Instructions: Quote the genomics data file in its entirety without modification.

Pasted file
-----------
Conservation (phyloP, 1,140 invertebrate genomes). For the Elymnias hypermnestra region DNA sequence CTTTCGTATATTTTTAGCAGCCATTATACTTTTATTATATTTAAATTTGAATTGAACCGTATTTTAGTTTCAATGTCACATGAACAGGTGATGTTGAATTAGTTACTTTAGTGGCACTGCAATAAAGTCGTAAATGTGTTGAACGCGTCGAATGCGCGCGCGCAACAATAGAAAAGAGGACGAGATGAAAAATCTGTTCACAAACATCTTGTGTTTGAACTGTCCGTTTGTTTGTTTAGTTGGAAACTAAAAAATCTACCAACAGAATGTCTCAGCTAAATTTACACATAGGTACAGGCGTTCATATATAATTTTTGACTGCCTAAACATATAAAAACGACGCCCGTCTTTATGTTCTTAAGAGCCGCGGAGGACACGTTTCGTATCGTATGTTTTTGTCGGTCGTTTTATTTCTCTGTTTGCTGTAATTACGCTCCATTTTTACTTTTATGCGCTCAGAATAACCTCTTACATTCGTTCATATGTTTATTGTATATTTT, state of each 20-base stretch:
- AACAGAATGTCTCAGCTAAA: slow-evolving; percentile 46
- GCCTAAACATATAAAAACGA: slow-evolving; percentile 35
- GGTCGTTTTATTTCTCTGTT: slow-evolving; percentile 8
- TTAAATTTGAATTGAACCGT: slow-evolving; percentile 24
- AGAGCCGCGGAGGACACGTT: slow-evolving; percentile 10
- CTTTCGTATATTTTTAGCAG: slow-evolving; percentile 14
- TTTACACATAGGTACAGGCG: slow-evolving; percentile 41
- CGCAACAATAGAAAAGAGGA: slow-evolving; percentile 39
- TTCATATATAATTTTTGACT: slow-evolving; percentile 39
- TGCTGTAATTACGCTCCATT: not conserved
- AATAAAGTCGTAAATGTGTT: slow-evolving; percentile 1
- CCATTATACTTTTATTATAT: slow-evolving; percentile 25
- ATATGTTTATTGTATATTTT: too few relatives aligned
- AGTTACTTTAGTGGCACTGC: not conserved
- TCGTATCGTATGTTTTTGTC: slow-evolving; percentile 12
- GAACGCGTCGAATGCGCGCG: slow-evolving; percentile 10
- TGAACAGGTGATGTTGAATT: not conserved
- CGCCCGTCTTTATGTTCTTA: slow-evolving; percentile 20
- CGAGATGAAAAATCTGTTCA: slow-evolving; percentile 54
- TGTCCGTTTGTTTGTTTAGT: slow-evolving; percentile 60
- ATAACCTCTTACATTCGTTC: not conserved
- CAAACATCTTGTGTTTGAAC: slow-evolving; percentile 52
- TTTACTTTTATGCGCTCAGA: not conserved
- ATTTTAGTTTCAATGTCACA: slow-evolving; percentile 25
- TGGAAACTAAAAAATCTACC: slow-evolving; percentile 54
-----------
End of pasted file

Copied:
Conservation (phyloP, 1,140 invertebrate genomes). For the Elymnias hypermnestra region DNA sequence CTTTCGTATATTTTTAGCAGCCATTATACTTTTATTATATTTAAATTTGAATTGAACCGTATTTTAGTTTCAATGTCACATGAACAGGTGATGTTGAATTAGTTACTTTAGTGGCACTGCAATAAAGTCGTAAATGTGTTGAACGCGTCGAATGCGCGCGCGCAACAATAGAAAAGAGGACGAGATGAAAAATCTGTTCACAAACATCTTGTGTTTGAACTGTCCGTTTGTTTGTTTAGTTGGAAACTAAAAAATCTACCAACAGAATGTCTCAGCTAAATTTACACATAGGTACAGGCGTTCATATATAATTTTTGACTGCCTAAACATATAAAAACGACGCCCGTCTTTATGTTCTTAAGAGCCGCGGAGGACACGTTTCGTATCGTATGTTTTTGTCGGTCGTTTTATTTCTCTGTTTGCTGTAATTACGCTCCATTTTTACTTTTATGCGCTCAGAATAACCTCTTACATTCGTTCATATGTTTATTGTATATTTT, state of each 20-base stretch:
- AACAGAATGTCTCAGCTAAA: slow-evolving; percentile 46
- GCCTAAACATATAAAAACGA: slow-evolving; percentile 35
- GGTCGTTTTATTTCTCTGTT: slow-evolving; percentile 8
- TTAAATTTGAATTGAACCGT: slow-evolving; percentile 24
- AGAGCCGCGGAGGACACGTT: slow-evolving; percentile 10
- CTTTCGTATATTTTTAGCAG: slow-evolving; percentile 14
- TTTACACATAGGTACAGGCG: slow-evolving; percentile 41
- CGCAACAATAGAAAAGAGGA: slow-evolving; percentile 39
- TTCATATATAATTTTTGACT: slow-evolving; percentile 39
- TGCTGTAATTACGCTCCATT: not conserved
- AATAAAGTCGTAAATGTGTT: slow-evolving; percentile 1
- CCATTATACTTTTATTATAT: slow-evolving; percentile 25
- ATATGTTTATTGTATATTTT: too few relatives aligned
- AGTTACTTTAGTGGCACTGC: not conserved
- TCGTATCGTATGTTTTTGTC: slow-evolving; percentile 12
- GAACGCGTCGAATGCGCGCG: slow-evolving; percentile 10
- TGAACAGGTGATGTTGAATT: not conserved
- CGCCCGTCTTTATGTTCTTA: slow-evolving; percentile 20
- CGAGATGAAAAATCTGTTCA: slow-evolving; percentile 54
- TGTCCGTTTGTTTGTTTAGT: slow-evolving; percentile 60
- ATAACCTCTTACATTCGTTC: not conserved
- CAAACATCTTGTGTTTGAAC: slow-evolving; percentile 52
- TTTACTTTTATGCGCTCAGA: not conserved
- ATTTTAGTTTCAATGTCACA: slow-evolving; percentile 25
- TGGAAACTAAAAAATCTACC: slow-evolving; percentile 54